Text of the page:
January is the month to make the cinema a home away from home and sure enough, you could spend the whole weekend there with Hostiles, Brad's Status and All the Money in the World opening, and Molly's Game, The Greatest Showman and The Last Jedi also on screens.
Having done his bit to safeguard the Western with 2007's 3:10 to Yuma, Christian Bale is back in the saddle again for Hostiles, an elegiac examination of one world becoming another, a cross-country odyssey of the soul and a white-knuckle story of the evil that men do.
How there hasn't been more made of this film is a mystery, because it's as powerful and memorable as anything on screens right now. It's also, arguably, the most affecting work Bale has ever done in a role specifically written for him by his Out of the Furnace director Scott Cooper. You know it from the moment he puts those eyes on you. Read our full review here.
Brad's Status ****1/2
Ben Stiller inhabits the role of a hard-pressed, somewhat neurotic dad with brilliant fidelity in the engrossing Brad's Status.
Director Michael White peers behind the American dream, with its garish stage props of competitiveness and greed. Witty and perceptive, file it under 'light-hearted existentialism'. Read our full review here.
All the Money in the World ****
Having completed filming with Kevin Spacey as billionaire J Paul Getty, Ridley Scott reshot Spacey's All the Money in the World scenes in a matter of days with Christopher Plummer taking over a part for which he had originally been the first choice. Scott's bold move will go down in Hollywood lore. As for Plummer's performance, well, that's one for the books, too.
Based on the true story of the abduction in Italy of Getty's teenage grandson John Paul Getty III (Charlie Plummer - no relation) in 1973, All the Money in the World follows his mother Gail's (Michelle Williams) battle to get him back, and the refusal by "the richest man in the history of the world" to give the kidnappers any of his money. Between immovable object and irresistible force comes Fletcher Chace (Mark Wahlberg), Getty's security expert, tasked with solving the situation "as quickly and inexpensively as possible". Twists, threats and trauma follow, and all the while, the clock keeps ticking. Read our full review here.
Molly's Game ***1/2
Writer Aaron Sorkin's (The Social Network, The West Wing) directorial debut delivers more flushes than flops, but the mind-boggling true story was always going to draw the right cards.
Molly's Game tells the real-life story of Molly Bloom (Jessica Chastain), an almost Olympic skier, who at the age of 26, brokered a highly exclusive underground poker game for the rich and famous. But after almost a decade of hosting the illegal games and earning a staggering €3 million a year just in tips alone, Molly's 'Poker Princess' bubble was burst by the FBI. Read our full review here.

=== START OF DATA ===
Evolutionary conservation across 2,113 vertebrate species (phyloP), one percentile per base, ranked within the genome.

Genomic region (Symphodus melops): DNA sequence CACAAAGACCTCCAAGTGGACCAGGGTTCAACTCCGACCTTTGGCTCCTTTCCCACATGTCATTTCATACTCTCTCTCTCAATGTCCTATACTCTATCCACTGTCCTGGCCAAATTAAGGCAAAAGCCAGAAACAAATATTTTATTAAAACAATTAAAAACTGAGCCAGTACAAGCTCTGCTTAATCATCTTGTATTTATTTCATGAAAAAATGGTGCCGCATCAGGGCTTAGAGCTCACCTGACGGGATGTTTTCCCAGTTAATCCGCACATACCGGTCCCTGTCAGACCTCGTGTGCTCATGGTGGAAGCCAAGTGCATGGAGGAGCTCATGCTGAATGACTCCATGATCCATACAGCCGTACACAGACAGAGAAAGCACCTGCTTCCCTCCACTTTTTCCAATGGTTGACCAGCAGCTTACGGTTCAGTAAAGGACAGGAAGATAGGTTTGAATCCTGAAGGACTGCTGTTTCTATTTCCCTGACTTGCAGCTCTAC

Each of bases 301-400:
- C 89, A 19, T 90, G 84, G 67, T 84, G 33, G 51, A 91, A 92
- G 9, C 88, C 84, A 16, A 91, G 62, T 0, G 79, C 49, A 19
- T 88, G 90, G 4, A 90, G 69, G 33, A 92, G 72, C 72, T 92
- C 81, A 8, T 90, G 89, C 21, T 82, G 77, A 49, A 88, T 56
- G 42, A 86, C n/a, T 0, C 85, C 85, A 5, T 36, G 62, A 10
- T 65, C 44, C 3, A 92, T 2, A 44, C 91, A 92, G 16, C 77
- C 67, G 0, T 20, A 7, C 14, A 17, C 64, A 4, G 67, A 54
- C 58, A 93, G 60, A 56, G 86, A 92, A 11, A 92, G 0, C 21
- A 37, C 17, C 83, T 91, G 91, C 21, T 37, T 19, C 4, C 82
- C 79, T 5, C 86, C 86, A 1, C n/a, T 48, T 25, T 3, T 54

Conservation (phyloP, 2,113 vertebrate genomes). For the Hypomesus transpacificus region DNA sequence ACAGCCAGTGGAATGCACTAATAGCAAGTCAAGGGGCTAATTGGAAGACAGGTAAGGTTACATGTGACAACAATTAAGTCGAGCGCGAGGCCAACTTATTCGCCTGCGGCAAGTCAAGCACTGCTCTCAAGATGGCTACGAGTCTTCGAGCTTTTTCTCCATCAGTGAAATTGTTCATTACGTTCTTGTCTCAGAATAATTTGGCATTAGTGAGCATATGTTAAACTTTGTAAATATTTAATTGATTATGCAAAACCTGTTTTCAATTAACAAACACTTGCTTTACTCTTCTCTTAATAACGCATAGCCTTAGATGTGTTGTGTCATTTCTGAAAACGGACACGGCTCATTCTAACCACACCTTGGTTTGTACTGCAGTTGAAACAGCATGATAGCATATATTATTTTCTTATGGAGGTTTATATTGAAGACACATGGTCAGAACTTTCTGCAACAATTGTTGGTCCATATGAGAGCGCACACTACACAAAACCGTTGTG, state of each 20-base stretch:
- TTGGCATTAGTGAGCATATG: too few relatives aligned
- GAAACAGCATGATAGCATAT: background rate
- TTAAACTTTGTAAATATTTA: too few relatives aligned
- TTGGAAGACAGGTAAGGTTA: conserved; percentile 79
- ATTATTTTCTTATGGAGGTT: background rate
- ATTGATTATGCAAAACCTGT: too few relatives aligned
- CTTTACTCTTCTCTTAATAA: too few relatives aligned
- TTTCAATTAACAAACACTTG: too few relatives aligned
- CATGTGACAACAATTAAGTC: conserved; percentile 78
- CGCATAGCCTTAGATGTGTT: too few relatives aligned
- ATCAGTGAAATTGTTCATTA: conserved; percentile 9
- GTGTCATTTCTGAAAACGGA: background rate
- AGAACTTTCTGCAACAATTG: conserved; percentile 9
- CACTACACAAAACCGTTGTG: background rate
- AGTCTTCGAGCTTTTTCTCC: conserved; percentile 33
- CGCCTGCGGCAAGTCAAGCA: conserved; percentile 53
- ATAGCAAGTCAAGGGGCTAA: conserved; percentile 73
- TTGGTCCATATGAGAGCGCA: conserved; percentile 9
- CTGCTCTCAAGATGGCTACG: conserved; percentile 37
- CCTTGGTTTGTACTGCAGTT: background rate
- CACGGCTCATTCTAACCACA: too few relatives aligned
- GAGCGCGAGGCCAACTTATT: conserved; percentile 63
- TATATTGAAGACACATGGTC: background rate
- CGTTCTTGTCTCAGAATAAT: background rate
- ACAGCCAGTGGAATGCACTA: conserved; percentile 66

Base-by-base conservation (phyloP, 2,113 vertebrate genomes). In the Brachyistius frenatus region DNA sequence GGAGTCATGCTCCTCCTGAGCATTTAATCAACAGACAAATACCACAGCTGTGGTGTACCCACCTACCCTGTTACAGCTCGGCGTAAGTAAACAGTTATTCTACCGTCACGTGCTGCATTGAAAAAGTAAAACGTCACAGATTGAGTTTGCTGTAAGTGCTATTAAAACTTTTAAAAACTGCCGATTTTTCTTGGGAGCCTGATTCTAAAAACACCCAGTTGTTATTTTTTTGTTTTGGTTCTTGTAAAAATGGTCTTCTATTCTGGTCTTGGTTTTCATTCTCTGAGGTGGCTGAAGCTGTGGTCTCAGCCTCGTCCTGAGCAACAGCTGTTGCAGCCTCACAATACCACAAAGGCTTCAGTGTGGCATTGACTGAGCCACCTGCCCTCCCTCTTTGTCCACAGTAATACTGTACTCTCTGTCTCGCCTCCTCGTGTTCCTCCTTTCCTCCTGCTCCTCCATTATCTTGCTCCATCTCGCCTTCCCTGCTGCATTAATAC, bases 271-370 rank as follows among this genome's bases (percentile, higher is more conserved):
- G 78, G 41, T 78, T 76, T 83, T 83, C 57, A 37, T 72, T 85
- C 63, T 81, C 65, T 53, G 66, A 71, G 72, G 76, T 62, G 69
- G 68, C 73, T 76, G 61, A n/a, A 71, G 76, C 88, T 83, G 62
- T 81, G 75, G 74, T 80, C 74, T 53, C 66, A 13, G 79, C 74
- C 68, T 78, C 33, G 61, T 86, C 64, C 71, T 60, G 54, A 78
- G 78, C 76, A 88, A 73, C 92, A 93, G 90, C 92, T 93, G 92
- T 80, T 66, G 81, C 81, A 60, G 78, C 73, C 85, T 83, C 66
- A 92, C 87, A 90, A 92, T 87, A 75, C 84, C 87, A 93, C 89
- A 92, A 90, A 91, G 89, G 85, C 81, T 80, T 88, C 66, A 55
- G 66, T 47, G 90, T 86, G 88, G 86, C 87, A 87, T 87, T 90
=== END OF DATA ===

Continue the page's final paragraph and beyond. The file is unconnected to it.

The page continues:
The Greatest Showman ****
Hugh Jackman's PT Barnum biopic is pure entertainment and just the film we need right now in this crazy world. Let's put it this way: it makes Mamma Mia! look like Full Metal Jacket.
Sure, it will annoy chin-rubbers looking for something meatier. But it's a musical, not some gritty crime drama or daring exposé. The Sound of Music was about a real-life family, yet it sugar-coated reality, simplified the story, and got on with being a great musical. The same principle applies to The Greatest Showman. Read our full review here.
Pitch Perfect 3 ***1/2
The gleefully infectious Pitch Perfect 3 combines everything that was great about the previous two instalments - peppy, polished a cappella numbers, witty one-liners and feelgood vibes - with a crime sub-plot and a healthy dose of ludicrousness. Somehow, all the elements harmonise to perfection.
Rebel Wilson is on buoyant form and her pithy gags are as fresh as ever. The always-watchable Anna Kendrick is delightfully deadpan and Elizabeth Banks and John Michael Higgins do some scene-stealing as the comically inept documentary filmmakers following singing group the Bellas around. You might even have a tear in your eye for the belter of a finale. Read our full review here.
Jumanji: Welcome to the Jungle ***
Fans of the original 1995 Jumanji starring the great Robin Williams are likely to approach this update with trepidation but should emerge from the cinema pleasantly surprised.
Jumanji: Welcome to the Jungle is a BIG movie in many senses. Big cast, big action set-pieces, big production, but at the heart of it all is a big heart (awww), which elevates it above most franchise reboots that limp onto the big screen. Read our full review here.
Star Wars: The Last Jedi ****
Writer-director Rian Johnson - the first go-it-alone scribe since George Lucas - has set the controls for suspense and shocks with his Last Jedi, a movie that is at times too much of a good thing, but which still delivers that oh-so-precious cargo of moments for the memory bank.
Picking up directly after The Force Awakens, with the Rebels looking down the barrel of annihilation and young hero Rey (Daisy Ridley) and old soul Luke (Mark Hamill) still locked in their Skellig Michael staring contest, The Last Jedi goes big on identity, confusion and loss as Johnson puts characters through the existential wringer like no Star Wars director before him. Read our full review here.